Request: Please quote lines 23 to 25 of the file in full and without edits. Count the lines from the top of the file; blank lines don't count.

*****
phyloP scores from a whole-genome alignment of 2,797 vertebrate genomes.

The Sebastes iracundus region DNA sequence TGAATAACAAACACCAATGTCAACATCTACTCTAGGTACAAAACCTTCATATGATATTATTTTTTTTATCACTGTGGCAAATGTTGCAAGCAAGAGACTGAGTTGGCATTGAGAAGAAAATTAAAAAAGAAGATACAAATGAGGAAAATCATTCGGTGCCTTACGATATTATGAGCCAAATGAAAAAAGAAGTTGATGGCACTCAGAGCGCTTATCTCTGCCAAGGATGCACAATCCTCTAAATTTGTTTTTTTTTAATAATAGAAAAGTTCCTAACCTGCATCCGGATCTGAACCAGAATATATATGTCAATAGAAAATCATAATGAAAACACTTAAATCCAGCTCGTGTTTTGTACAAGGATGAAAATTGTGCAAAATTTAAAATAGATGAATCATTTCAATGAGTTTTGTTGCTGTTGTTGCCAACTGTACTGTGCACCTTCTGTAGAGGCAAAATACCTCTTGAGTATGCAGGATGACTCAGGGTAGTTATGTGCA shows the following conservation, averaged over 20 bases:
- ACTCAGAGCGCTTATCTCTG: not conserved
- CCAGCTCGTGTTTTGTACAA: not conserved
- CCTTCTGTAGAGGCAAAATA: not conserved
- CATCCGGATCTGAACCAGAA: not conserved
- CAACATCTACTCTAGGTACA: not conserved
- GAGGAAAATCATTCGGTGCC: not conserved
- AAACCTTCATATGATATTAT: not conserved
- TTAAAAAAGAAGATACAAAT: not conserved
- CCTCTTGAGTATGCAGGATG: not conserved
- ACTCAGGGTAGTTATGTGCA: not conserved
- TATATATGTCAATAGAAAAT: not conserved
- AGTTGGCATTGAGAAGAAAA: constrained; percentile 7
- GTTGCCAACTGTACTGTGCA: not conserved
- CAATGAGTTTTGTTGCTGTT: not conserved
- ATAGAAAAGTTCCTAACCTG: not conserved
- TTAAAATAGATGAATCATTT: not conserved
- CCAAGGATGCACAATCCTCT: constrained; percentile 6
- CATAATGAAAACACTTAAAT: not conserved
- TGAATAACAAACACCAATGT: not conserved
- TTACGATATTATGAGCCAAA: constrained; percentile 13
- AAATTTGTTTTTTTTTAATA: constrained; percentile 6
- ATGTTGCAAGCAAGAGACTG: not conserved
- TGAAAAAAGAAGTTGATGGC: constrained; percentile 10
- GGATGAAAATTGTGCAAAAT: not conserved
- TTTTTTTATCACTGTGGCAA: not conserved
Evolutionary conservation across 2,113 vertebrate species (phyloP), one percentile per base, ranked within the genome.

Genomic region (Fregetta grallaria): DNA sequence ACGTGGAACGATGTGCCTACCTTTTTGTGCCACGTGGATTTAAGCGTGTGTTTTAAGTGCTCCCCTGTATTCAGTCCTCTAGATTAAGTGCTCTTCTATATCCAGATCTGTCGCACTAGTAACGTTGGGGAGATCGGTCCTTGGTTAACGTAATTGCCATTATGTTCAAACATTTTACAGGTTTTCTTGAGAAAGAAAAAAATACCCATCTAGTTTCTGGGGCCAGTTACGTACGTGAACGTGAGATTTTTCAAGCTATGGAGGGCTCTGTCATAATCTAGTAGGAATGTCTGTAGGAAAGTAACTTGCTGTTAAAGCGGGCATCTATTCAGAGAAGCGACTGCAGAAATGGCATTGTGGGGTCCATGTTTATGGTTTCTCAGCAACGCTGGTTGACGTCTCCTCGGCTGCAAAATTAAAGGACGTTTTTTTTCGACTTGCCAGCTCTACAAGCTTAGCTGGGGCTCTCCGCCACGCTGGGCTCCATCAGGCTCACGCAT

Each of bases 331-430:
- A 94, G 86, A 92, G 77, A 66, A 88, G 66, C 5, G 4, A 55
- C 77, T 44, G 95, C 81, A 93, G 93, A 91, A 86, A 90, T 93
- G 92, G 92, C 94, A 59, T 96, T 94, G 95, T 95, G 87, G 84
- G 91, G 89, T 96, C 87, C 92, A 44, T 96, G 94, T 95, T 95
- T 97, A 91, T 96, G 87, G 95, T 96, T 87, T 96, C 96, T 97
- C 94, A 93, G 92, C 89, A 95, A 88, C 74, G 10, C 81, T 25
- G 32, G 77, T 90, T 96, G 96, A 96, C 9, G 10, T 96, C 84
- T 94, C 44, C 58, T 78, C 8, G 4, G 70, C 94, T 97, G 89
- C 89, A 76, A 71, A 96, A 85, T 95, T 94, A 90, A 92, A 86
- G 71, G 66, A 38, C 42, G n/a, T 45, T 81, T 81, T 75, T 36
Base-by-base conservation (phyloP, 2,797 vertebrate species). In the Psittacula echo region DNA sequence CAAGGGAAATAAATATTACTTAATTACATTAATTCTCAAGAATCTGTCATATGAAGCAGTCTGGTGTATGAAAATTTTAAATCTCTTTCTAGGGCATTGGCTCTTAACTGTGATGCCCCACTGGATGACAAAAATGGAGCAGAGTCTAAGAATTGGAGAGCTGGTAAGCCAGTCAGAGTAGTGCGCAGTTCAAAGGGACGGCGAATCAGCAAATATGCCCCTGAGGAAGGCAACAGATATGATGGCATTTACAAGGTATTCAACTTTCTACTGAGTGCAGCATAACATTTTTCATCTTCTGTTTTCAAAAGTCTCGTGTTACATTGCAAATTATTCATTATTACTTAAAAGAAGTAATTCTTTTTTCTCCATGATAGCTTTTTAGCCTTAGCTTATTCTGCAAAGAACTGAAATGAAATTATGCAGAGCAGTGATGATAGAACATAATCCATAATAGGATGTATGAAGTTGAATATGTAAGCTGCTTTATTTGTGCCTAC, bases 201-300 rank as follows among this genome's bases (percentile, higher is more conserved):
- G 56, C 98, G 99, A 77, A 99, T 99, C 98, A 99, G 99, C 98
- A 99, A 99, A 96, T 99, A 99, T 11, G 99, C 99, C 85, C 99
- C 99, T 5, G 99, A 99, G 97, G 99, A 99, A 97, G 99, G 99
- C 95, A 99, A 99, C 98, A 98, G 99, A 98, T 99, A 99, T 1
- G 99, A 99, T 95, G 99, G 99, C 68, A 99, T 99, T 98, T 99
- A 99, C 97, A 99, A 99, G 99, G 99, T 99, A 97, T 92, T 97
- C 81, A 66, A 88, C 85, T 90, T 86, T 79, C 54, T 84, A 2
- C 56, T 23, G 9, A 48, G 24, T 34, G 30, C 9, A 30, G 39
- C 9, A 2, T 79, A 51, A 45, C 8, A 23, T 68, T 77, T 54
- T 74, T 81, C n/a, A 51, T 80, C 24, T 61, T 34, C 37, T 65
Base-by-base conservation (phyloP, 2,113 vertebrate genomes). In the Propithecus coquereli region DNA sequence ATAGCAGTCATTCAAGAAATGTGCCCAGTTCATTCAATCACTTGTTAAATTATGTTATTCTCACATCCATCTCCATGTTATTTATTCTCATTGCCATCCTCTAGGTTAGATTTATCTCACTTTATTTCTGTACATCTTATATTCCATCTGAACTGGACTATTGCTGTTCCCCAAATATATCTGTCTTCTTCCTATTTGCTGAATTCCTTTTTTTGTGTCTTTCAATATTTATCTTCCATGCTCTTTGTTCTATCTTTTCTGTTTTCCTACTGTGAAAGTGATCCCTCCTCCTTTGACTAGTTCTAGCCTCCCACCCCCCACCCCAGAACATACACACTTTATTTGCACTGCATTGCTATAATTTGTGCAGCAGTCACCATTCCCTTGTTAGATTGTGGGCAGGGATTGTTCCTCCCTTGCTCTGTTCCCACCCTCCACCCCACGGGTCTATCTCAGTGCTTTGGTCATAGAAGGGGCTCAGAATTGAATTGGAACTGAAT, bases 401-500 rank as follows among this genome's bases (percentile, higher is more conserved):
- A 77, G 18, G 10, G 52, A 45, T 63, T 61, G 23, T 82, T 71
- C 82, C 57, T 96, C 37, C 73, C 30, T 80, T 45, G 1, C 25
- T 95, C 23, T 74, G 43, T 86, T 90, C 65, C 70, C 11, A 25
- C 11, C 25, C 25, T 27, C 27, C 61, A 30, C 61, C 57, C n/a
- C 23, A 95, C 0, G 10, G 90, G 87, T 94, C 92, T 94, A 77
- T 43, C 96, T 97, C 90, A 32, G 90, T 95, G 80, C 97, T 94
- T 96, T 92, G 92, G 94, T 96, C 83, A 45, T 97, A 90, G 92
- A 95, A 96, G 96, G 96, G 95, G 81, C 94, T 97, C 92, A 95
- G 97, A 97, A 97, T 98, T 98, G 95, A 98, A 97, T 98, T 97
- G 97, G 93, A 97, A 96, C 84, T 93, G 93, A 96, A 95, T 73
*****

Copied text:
- AAATTTGTTTTTTTTTAATA: constrained; percentile 6
- ATGTTGCAAGCAAGAGACTG: not conserved
- TGAAAAAAGAAGTTGATGGC: constrained; percentile 10